WASHINGTON (AP) — An unusual alliance of tea party enthusiasts and liberal leaders in Congress is pursuing major changes in mandatory sentencing laws.
The congressional push comes as President Barack Obama and his Cabinet draw attention to the issue of mandatory sentences, particularly for nonviolent drug offenders.
Supporters of changes say mandatory minimum sentences are outdated, arguing that they lump all offenders into one category and rob judges of the ability to use their own discretion. They also cite the high costs of the policies.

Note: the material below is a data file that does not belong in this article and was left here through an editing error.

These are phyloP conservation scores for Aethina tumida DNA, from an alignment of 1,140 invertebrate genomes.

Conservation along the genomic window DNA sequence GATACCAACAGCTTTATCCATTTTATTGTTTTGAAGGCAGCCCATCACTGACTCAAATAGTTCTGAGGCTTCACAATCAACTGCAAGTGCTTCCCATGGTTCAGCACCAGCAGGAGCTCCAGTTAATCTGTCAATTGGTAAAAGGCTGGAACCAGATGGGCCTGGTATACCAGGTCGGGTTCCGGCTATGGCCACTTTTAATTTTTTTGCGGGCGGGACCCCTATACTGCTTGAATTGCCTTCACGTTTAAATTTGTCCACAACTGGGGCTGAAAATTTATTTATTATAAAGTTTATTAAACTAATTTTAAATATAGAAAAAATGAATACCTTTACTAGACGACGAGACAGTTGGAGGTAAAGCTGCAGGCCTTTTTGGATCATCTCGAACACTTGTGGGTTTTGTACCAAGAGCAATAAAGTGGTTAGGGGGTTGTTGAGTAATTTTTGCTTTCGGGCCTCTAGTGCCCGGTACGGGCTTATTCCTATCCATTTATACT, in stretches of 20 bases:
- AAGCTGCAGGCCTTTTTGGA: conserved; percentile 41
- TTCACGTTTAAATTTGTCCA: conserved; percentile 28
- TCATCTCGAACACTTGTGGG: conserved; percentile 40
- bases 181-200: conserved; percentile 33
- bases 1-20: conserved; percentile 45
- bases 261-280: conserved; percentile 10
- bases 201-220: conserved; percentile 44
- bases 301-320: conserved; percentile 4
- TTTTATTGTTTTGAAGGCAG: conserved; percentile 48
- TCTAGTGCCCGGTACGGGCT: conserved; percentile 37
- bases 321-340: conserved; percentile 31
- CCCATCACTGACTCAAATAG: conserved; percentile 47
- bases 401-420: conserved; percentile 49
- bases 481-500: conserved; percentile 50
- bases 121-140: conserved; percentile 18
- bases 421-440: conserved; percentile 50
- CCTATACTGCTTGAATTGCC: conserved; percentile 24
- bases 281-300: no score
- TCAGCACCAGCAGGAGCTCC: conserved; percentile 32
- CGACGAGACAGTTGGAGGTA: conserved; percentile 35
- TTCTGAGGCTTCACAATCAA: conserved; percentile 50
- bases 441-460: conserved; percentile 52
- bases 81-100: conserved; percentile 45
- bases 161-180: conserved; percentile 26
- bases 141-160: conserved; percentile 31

The Justice Department spends some $6.4 billion, about a quarter of its budget, on prisons each year, and that number is growing.